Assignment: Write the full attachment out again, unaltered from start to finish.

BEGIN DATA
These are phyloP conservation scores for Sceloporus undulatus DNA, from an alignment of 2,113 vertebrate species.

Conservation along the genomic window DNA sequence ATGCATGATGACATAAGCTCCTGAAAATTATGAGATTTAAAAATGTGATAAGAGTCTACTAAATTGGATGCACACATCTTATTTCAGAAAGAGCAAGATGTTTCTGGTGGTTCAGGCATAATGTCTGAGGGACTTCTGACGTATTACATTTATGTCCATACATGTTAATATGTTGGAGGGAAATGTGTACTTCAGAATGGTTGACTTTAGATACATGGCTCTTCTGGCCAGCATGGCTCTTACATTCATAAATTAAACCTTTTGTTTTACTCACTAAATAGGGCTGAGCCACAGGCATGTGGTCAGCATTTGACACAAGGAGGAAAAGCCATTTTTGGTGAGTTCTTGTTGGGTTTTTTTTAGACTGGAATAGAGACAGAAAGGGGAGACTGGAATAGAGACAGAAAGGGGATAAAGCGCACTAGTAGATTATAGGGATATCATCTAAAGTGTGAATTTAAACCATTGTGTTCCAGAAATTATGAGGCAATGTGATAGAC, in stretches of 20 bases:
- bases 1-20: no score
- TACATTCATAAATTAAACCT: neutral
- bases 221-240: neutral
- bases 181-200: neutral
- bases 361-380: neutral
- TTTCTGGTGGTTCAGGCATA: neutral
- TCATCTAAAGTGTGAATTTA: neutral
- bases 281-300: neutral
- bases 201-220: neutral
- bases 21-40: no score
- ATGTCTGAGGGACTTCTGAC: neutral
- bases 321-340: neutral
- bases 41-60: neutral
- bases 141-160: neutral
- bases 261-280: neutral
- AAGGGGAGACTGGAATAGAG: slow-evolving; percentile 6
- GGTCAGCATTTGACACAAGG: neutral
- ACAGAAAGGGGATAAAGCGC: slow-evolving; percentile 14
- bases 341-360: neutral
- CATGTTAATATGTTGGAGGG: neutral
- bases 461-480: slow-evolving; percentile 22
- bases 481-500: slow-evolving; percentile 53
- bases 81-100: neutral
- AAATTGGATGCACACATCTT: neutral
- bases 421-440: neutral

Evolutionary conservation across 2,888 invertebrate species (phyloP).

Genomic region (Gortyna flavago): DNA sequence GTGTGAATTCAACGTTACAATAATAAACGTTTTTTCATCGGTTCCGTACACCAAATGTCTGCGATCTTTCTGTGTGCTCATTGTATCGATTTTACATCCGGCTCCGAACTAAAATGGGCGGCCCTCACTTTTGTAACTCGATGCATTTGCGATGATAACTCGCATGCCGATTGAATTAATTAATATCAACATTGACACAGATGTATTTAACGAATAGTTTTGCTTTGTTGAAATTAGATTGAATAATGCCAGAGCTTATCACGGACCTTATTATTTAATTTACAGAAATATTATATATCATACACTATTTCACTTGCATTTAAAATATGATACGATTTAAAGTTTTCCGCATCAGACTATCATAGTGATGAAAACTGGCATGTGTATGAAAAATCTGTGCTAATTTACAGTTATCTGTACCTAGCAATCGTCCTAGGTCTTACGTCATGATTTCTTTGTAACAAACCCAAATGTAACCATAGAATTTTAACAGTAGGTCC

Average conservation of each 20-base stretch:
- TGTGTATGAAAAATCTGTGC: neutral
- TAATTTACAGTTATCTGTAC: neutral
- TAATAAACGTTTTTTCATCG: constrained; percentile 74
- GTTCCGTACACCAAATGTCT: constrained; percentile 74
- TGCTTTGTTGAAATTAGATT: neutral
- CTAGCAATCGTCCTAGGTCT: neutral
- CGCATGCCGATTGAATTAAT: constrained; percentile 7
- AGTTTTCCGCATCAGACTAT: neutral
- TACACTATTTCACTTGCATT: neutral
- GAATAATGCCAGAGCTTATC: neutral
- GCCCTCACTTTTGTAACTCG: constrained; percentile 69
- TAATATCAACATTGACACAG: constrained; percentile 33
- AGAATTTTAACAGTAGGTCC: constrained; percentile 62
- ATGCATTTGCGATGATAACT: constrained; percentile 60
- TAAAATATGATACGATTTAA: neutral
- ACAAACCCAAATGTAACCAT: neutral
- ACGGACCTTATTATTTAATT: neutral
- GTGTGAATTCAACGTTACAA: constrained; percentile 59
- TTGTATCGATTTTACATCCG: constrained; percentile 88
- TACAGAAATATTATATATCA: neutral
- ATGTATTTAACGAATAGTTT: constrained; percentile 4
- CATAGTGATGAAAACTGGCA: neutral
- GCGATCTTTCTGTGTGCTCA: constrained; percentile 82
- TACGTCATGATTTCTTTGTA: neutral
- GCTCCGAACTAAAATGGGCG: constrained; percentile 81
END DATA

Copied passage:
These are phyloP conservation scores for Sceloporus undulatus DNA, from an alignment of 2,113 vertebrate species.

Conservation along the genomic window DNA sequence ATGCATGATGACATAAGCTCCTGAAAATTATGAGATTTAAAAATGTGATAAGAGTCTACTAAATTGGATGCACACATCTTATTTCAGAAAGAGCAAGATGTTTCTGGTGGTTCAGGCATAATGTCTGAGGGACTTCTGACGTATTACATTTATGTCCATACATGTTAATATGTTGGAGGGAAATGTGTACTTCAGAATGGTTGACTTTAGATACATGGCTCTTCTGGCCAGCATGGCTCTTACATTCATAAATTAAACCTTTTGTTTTACTCACTAAATAGGGCTGAGCCACAGGCATGTGGTCAGCATTTGACACAAGGAGGAAAAGCCATTTTTGGTGAGTTCTTGTTGGGTTTTTTTTAGACTGGAATAGAGACAGAAAGGGGAGACTGGAATAGAGACAGAAAGGGGATAAAGCGCACTAGTAGATTATAGGGATATCATCTAAAGTGTGAATTTAAACCATTGTGTTCCAGAAATTATGAGGCAATGTGATAGAC, in stretches of 20 bases:
- bases 1-20: no score
- TACATTCATAAATTAAACCT: neutral
- bases 221-240: neutral
- bases 181-200: neutral
- bases 361-380: neutral
- TTTCTGGTGGTTCAGGCATA: neutral
- TCATCTAAAGTGTGAATTTA: neutral
- bases 281-300: neutral
- bases 201-220: neutral
- bases 21-40: no score
- ATGTCTGAGGGACTTCTGAC: neutral
- bases 321-340: neutral
- bases 41-60: neutral
- bases 141-160: neutral
- bases 261-280: neutral
- AAGGGGAGACTGGAATAGAG: slow-evolving; percentile 6
- GGTCAGCATTTGACACAAGG: neutral
- ACAGAAAGGGGATAAAGCGC: slow-evolving; percentile 14
- bases 341-360: neutral
- CATGTTAATATGTTGGAGGG: neutral
- bases 461-480: slow-evolving; percentile 22
- bases 481-500: slow-evolving; percentile 53
- bases 81-100: neutral
- AAATTGGATGCACACATCTT: neutral
- bases 421-440: neutral

Evolutionary conservation across 2,888 invertebrate species (phyloP).

Genomic region (Gortyna flavago): DNA sequence GTGTGAATTCAACGTTACAATAATAAACGTTTTTTCATCGGTTCCGTACACCAAATGTCTGCGATCTTTCTGTGTGCTCATTGTATCGATTTTACATCCGGCTCCGAACTAAAATGGGCGGCCCTCACTTTTGTAACTCGATGCATTTGCGATGATAACTCGCATGCCGATTGAATTAATTAATATCAACATTGACACAGATGTATTTAACGAATAGTTTTGCTTTGTTGAAATTAGATTGAATAATGCCAGAGCTTATCACGGACCTTATTATTTAATTTACAGAAATATTATATATCATACACTATTTCACTTGCATTTAAAATATGATACGATTTAAAGTTTTCCGCATCAGACTATCATAGTGATGAAAACTGGCATGTGTATGAAAAATCTGTGCTAATTTACAGTTATCTGTACCTAGCAATCGTCCTAGGTCTTACGTCATGATTTCTTTGTAACAAACCCAAATGTAACCATAGAATTTTAACAGTAGGTCC

Average conservation of each 20-base stretch:
- TGTGTATGAAAAATCTGTGC: neutral
- TAATTTACAGTTATCTGTAC: neutral
- TAATAAACGTTTTTTCATCG: constrained; percentile 74
- GTTCCGTACACCAAATGTCT: constrained; percentile 74
- TGCTTTGTTGAAATTAGATT: neutral
- CTAGCAATCGTCCTAGGTCT: neutral
- CGCATGCCGATTGAATTAAT: constrained; percentile 7
- AGTTTTCCGCATCAGACTAT: neutral
- TACACTATTTCACTTGCATT: neutral
- GAATAATGCCAGAGCTTATC: neutral
- GCCCTCACTTTTGTAACTCG: constrained; percentile 69
- TAATATCAACATTGACACAG: constrained; percentile 33
- AGAATTTTAACAGTAGGTCC: constrained; percentile 62
- ATGCATTTGCGATGATAACT: constrained; percentile 60
- TAAAATATGATACGATTTAA: neutral
- ACAAACCCAAATGTAACCAT: neutral
- ACGGACCTTATTATTTAATT: neutral
- GTGTGAATTCAACGTTACAA: constrained; percentile 59
- TTGTATCGATTTTACATCCG: constrained; percentile 88
- TACAGAAATATTATATATCA: neutral
- ATGTATTTAACGAATAGTTT: constrained; percentile 4
- CATAGTGATGAAAACTGGCA: neutral
- GCGATCTTTCTGTGTGCTCA: constrained; percentile 82
- TACGTCATGATTTCTTTGTA: neutral
- GCTCCGAACTAAAATGGGCG: constrained; percentile 81